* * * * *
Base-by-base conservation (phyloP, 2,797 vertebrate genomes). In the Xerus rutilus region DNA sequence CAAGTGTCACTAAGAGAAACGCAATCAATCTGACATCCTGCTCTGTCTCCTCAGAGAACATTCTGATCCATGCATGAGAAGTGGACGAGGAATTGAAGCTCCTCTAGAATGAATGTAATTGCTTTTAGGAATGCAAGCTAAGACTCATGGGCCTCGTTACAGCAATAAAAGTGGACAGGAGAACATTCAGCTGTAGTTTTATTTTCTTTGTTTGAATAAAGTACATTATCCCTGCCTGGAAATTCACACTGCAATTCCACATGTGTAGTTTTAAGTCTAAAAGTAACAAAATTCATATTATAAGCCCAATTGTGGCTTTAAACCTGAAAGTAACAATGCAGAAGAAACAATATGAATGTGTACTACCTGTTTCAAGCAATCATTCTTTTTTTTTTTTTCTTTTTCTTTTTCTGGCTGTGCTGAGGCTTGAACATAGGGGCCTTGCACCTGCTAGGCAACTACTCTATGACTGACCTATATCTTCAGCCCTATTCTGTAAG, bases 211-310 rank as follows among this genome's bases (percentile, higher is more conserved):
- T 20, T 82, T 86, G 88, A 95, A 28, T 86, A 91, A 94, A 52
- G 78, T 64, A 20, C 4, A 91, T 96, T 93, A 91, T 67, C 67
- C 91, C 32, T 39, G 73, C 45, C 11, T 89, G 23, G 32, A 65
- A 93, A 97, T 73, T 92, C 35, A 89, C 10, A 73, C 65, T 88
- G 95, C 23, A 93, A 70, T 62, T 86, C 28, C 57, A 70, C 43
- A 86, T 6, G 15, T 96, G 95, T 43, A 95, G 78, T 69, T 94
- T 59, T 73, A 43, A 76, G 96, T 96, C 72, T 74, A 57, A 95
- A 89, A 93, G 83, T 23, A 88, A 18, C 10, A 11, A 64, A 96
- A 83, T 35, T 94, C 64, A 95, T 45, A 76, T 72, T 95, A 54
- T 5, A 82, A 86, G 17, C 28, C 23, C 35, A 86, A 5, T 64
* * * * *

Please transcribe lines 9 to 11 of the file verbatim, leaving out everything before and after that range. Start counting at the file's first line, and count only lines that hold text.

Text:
- A 89, A 93, G 83, T 23, A 88, A 18, C 10, A 11, A 64, A 96
- A 83, T 35, T 94, C 64, A 95, T 45, A 76, T 72, T 95, A 54
- T 5, A 82, A 86, G 17, C 28, C 23, C 35, A 86, A 5, T 64